How tiny Nauru became world's fattest nation
Scientists warn of 'tsunami of obesity' as Western lifestyles spread across the globe
Jeremy Laurance is a writer on health issues. He is former health editor of The Independent and the i and has covered the specialism for more than 20 years. He thinks the harm medicine does is under-appreciated, the harm it prevents over-rated, and that cycling works better than most drugs. He was named Specialist Journalist of the Year in the 2011 British Press Awards.
Friday 04 February 2011
The world is facing a "population emergency" as soaring rates of obesity threaten a pandemic of cardiovascular disease, scientists have warned.
The spread of Western fast food was blamed as the tiny Pacific nation of Nauru was named as the fattest in the world. Its average Body Mass Index is between 34 and 35, 70 per cent higher than in some countries in South-east Asia and sub-Saharan Africa.
More than one in 10 of the world's population is obese – more than half a billion adults – and rates have doubled since 1980. The biggest increases are in the richer nations but almost every country has seen rates rise.
Only Bangladesh, the Democratic Republic of Congo and a few countries in sub-Saharan Africa and east and south Asia have escaped the rise. Yet even in these regions neighbouring countries have had widely differing experiences. The women of Southern Africa are among the fattest in the world.
The rise is being driven by increasing urbanisation, the growth of sedentary, office-based lifestyles and the substitution of Western-style fast foods for traditional diets. Researchers from Imperial College London and McMaster University in Canada, writing in The Lancet, describe it as a "tsunami of obesity that will eventually affect all regions of the world".
In its wake comes an epidemic of heart disease and stroke, linked with high blood pressure and raised cholesterol levels. Remarkably, high-income countries such as the US and UK have managed to avoid this, by reducing blood pressure and cholesterol with drugs and dietary changes, such as reducing salt and fats. Smoking too, one of the key causes of heart disease, has fallen. (Japan is an exception where historically low cholesterol levels, associated with the nation's high consumption of fish, have risen to levels seen in western Europe, as the Japanese adopt a Western diet.)
But in middle and low-income countries the outlook is "dismal". "Considering all risk-factor trends together, the forecast for cardiovascular disease burden... comprises a population emergency that will cost tens of millions of preventable deaths, unless rapid and widespread actions are taken by governments and health care systems woldwide," the researchers say.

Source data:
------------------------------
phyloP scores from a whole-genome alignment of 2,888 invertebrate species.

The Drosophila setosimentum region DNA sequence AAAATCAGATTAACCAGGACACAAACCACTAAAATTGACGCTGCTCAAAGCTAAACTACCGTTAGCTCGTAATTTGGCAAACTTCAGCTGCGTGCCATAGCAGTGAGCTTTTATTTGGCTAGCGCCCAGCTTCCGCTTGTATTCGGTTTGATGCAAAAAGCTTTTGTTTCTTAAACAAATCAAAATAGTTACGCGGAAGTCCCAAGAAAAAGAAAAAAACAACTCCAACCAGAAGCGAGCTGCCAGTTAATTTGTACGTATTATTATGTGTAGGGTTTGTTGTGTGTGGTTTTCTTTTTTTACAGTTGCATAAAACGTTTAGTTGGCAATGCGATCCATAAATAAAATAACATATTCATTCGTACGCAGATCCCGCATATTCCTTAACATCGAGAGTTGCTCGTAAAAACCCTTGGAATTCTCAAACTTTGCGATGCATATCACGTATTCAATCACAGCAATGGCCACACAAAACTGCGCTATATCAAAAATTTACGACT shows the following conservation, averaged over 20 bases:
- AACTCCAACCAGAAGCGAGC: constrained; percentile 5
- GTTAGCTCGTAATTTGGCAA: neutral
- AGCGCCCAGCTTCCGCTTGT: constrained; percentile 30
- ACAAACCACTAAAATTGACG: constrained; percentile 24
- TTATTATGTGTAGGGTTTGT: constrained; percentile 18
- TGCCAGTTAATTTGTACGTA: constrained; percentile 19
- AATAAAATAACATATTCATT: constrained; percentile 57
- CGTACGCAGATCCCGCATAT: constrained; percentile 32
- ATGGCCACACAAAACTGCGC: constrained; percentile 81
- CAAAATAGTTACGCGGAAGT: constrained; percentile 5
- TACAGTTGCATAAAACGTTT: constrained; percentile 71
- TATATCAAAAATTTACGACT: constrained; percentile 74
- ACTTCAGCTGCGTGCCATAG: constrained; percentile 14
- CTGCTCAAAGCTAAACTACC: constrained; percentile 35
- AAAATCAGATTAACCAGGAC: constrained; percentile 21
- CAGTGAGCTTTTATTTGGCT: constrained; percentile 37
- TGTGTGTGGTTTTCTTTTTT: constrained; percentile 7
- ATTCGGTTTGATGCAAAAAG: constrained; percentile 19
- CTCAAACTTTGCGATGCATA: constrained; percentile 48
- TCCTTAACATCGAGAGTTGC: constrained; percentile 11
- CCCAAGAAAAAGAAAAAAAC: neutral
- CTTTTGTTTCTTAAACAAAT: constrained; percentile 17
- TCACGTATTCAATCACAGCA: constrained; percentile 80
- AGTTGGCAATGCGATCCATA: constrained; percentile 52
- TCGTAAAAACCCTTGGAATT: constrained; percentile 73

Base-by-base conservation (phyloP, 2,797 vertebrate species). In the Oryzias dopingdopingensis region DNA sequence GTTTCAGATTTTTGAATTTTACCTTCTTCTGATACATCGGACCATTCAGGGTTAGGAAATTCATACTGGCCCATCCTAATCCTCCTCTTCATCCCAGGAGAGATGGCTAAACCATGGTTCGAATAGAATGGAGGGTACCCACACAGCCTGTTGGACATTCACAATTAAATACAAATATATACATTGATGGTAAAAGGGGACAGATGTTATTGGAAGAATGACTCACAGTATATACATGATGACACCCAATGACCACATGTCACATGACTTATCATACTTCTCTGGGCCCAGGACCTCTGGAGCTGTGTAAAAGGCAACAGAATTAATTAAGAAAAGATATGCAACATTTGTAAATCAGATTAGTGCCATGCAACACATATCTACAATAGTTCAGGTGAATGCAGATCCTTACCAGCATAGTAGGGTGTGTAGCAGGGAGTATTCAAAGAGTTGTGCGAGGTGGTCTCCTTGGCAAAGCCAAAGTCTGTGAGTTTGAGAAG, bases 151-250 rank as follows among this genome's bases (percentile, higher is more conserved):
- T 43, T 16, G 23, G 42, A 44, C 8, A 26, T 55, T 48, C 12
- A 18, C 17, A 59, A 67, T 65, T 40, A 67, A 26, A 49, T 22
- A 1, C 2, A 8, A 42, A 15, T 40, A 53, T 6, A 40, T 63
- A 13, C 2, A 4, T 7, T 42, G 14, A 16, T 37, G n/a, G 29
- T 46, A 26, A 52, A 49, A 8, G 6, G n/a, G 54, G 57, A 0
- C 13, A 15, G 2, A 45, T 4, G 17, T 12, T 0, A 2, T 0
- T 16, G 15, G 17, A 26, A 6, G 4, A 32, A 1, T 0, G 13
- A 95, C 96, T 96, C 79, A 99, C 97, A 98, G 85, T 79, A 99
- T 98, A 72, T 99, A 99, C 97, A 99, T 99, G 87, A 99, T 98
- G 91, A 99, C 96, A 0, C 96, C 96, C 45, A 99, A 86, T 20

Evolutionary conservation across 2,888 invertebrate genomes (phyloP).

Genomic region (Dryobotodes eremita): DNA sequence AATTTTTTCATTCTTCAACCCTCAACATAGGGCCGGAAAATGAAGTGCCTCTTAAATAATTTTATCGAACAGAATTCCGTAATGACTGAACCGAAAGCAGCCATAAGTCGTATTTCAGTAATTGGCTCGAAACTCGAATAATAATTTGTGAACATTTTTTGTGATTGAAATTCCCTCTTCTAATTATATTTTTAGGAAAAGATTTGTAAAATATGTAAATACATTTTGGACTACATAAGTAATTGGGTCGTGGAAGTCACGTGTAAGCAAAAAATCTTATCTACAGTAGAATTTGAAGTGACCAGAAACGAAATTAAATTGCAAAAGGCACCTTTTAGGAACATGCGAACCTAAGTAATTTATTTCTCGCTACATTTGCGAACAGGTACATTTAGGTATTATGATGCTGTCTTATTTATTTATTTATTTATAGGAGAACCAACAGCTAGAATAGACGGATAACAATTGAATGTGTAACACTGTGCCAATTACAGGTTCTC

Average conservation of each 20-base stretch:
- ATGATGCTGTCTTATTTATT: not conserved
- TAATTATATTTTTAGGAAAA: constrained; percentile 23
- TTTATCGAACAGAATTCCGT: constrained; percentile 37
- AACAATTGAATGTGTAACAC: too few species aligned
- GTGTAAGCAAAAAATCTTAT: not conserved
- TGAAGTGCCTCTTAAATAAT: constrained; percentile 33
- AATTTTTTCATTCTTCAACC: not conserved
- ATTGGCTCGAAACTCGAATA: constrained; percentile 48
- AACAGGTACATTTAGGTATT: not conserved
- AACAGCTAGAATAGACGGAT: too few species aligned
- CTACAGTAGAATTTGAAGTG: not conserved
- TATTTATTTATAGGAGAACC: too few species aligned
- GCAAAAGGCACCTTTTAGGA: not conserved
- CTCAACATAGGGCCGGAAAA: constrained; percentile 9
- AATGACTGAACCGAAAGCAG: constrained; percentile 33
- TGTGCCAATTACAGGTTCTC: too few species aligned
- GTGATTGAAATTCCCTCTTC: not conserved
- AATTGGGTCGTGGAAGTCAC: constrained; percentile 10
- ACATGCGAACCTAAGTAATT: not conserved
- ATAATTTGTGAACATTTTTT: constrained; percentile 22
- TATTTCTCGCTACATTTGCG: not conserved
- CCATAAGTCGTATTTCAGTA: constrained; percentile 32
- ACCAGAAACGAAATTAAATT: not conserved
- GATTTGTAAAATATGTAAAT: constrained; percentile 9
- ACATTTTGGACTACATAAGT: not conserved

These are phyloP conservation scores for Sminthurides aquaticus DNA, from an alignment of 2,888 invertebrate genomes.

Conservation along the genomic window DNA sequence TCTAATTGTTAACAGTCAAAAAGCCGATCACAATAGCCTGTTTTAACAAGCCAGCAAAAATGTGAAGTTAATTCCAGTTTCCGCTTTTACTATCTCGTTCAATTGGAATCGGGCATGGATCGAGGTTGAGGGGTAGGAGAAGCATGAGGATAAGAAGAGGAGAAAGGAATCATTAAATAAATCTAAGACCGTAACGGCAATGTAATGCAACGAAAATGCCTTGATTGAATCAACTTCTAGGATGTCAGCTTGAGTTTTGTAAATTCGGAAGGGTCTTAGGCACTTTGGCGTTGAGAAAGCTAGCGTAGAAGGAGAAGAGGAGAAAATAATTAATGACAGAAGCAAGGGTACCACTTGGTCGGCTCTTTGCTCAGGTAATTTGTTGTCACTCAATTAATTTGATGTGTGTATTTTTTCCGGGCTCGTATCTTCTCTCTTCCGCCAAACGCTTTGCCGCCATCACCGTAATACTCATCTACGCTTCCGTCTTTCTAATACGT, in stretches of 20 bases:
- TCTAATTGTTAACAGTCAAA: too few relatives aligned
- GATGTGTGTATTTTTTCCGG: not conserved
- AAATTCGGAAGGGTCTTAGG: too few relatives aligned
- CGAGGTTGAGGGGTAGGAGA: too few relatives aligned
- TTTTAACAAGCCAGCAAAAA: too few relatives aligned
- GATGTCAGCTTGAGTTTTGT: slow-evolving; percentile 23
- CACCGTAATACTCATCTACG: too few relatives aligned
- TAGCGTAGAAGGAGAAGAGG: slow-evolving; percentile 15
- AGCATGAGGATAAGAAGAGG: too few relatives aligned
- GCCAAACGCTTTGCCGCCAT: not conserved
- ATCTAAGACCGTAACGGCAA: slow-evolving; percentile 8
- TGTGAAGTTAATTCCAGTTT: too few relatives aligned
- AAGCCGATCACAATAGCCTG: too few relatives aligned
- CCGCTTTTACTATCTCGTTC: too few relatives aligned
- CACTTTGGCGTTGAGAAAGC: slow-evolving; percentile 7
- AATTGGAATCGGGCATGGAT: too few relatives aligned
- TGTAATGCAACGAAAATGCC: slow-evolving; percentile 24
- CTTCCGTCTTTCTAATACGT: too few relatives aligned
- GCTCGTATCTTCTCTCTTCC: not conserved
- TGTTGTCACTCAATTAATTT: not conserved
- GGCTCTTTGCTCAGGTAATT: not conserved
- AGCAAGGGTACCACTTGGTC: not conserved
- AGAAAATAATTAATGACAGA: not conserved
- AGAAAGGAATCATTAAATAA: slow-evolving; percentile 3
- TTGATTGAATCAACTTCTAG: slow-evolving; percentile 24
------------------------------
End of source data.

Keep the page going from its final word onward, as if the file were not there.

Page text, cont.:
Treating the consequences of the obesity explosion with drugs will create an "unsustainable financial burden" in these countries and there is an "urgent need" to understand why unhealthy behaviours are adopted by both individuals and communities.
With an increasing trend towards globalisation and urbanisation, the problem is likely to get worse rather than better. "Ironically the economic growth of low-income and middle- income countries is now threated by the projected cardiovascular disease epidemic," they say.
Citing the noted British epidemiologist Geoffrey Rose, the authors say: "Mass disease and mass exposures require mass remedies. Mass remedies require the masses to be part of the solution."
The world obesity map
Fastest growing: US
The US saw the biggest rise in BMI of all developed nations between 1980 and 2008, more than 1kg a decade. Increasingly sedentary occupations, less walking and cycling, more driving in cars and rising consumption of fast foods and sugary drinks are behind the rise which affects all high-income countries.
Slimming down: Italy
Italy is the only high-income country in Europe where BMI declined - for women, from 25.2 to 24.8. Even among men, Italy saw one of the smallest increases. The classic Mediterranean diet - pasta, vegetables and fruit - is one of the healthiest in the world.
Fattening up: UK
The UK has the sixth highest BMI in Europe for women and the ninth highest for men (both around 27). The rate of increase has been second only to the US for men. One in four men and one in three women is overweight and about 12 million are obese.
South America's biggest: Chile
Chile with an average BMI of 27.0 for men and 27.9 for women, was the heaviest country in southern Latin America. The scale of increase in obesity in southern Latin America is second only to the US among men and ranks fifth among women. Rates of obesity soared in Chile with the end of its dictatorship in 1990 and a surge in fast food restaurants and some critics are now calling for a junk food tax to be imposed.
World's thinnest: Bangladesh
Bangladesh is the world's thinnest nation, with an average BMI of 20.5 for women and 20.4 for men. Rice is the staple diet and millions go without enough to eat. More than half of children - more than 9 million - are underweight and have stunted growth.
Fattest on earth: Nauru
Nauru is the world's fattest country, with an average BMI of 34 to 35. Located in the south Pacific it is the smallest island nation, with a population of less than 10,000. Obesity has grown as a result of the importation of Western foods paid for with proceeds from phosphate mining. The most popular dish is fried chicken and cola.
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